Every one of the carriers in the U.S. uses a bastardized version of 3G that they coerced the international committee into “adapting” the specs to allow them to call their 3G+ 4G.

I look forward to the U.S. getting bastardized real 4G that they will claim is 5G.

Anonymous Coward says:

Re: Never stopped the U.S. Carriers before

It’s similar to how the FDA has been coerced to allow food manufacturers to advertise foods with synthesized compounds as being ‘natural’ just because those compounds may occur in nature. The FDA doesn’t protect the consumer or help them be properly informed.

Anonymous Anonymous Coward says:

Smoke without Fire

Isn’t it interesting that media companies are so invested in being the first to report talk about smoke like it a solid substance that formed actual things, yet never find any fire.

Down the road, some other media company might find the smoke canisters that created the smoke that didn’t form any actual thing, but they do that only to disparage the first to publish media companies.

Decades later after the smoke has dissipated, been analyzed, seen through, and air cleared do we find out there never was a fire, but at that point no one cared any longer. Isn’t media great?

vastrightwing (profile) says:

It's one more than 4g

Marty DiBergi: Does that mean it’s faster? Is it any faster?
Nigel Tufnel: Well, it’s one faster, isn’t it? It’s not four. You see, most blokes, you know, will be streaming at four. You’re on five here, all the way up, all the way up, all the way up, you’re on five on your phone. Where can you go from there? Where?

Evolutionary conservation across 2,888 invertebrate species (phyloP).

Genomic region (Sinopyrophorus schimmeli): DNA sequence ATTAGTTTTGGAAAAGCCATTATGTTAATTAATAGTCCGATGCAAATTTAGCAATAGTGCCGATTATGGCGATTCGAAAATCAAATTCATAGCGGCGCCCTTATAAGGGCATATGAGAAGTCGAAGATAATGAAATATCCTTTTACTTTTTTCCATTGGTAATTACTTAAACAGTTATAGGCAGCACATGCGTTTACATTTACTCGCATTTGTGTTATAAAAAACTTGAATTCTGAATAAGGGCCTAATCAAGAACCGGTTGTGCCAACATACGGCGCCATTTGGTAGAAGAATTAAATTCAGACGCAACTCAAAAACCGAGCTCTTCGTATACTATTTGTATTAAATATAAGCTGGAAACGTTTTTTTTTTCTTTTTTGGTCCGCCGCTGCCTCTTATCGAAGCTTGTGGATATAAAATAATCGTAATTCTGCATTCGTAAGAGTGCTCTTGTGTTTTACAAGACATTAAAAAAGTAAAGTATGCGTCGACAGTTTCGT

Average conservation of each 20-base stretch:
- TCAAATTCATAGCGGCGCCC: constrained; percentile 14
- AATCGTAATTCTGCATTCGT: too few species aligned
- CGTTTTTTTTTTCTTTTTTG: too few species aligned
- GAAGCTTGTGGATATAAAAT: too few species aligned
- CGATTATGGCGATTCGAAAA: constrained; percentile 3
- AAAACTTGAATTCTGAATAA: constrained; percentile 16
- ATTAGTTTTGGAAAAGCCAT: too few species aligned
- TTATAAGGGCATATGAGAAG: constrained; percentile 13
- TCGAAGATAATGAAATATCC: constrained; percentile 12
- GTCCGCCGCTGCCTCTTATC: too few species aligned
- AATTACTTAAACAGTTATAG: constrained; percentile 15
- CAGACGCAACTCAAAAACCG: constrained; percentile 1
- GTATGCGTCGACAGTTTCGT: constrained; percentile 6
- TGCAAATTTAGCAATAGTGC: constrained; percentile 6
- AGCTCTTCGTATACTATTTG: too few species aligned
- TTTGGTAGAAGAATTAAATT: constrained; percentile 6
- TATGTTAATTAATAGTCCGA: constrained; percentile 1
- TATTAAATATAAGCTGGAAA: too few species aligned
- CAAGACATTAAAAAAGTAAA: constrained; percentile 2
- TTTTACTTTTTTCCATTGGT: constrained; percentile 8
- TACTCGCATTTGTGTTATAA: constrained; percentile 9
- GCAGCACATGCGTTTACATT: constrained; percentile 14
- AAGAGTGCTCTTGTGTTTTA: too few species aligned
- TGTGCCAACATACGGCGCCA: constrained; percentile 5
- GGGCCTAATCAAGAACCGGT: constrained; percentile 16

Marty DiBergi: I don’t know.
Nigel Tufnel: Nowhere. Exactly. What we do is, if we need that extra push over the cliff, you know what we do?
Marty DiBergi: Put it up to five.
Nigel Tufnel: Five. Exactly. One faster.
Marty DiBergi: Why don’t you just make four faster and make four be the top number and make that a little faster?
Nigel Tufnel: [pause] These go to five.

Lawrence D’Oliveiro says:

Numbering Should Go Up Exponentially

The trouble when you number things (whether “version” numbers or “generation” numbers) 4, 5, 6 etc is that successive steps sound less and less impressive.

I think a good approach is to use the Fibonacci series: 1, 2, 3, 5, 8, 13, 21 … that way the steps continue to look much more dramatic, don’t you think?

hwertz says:

5G rollout and data caps

First off, agree about the caps. Higher speeds are useless with the kind of data prices we’ve got now.
As for the 5G deployment… I won’t call BS, but I assume what this deployment will probably consist of is a prototype deployment. Like they’ll roll out whatever is available in 2017 in central Chicago or Secaucus, NJ or something and make sure they’ve got a handle on it, so they will at least have some real-world testing for feedback as the technology is further developed.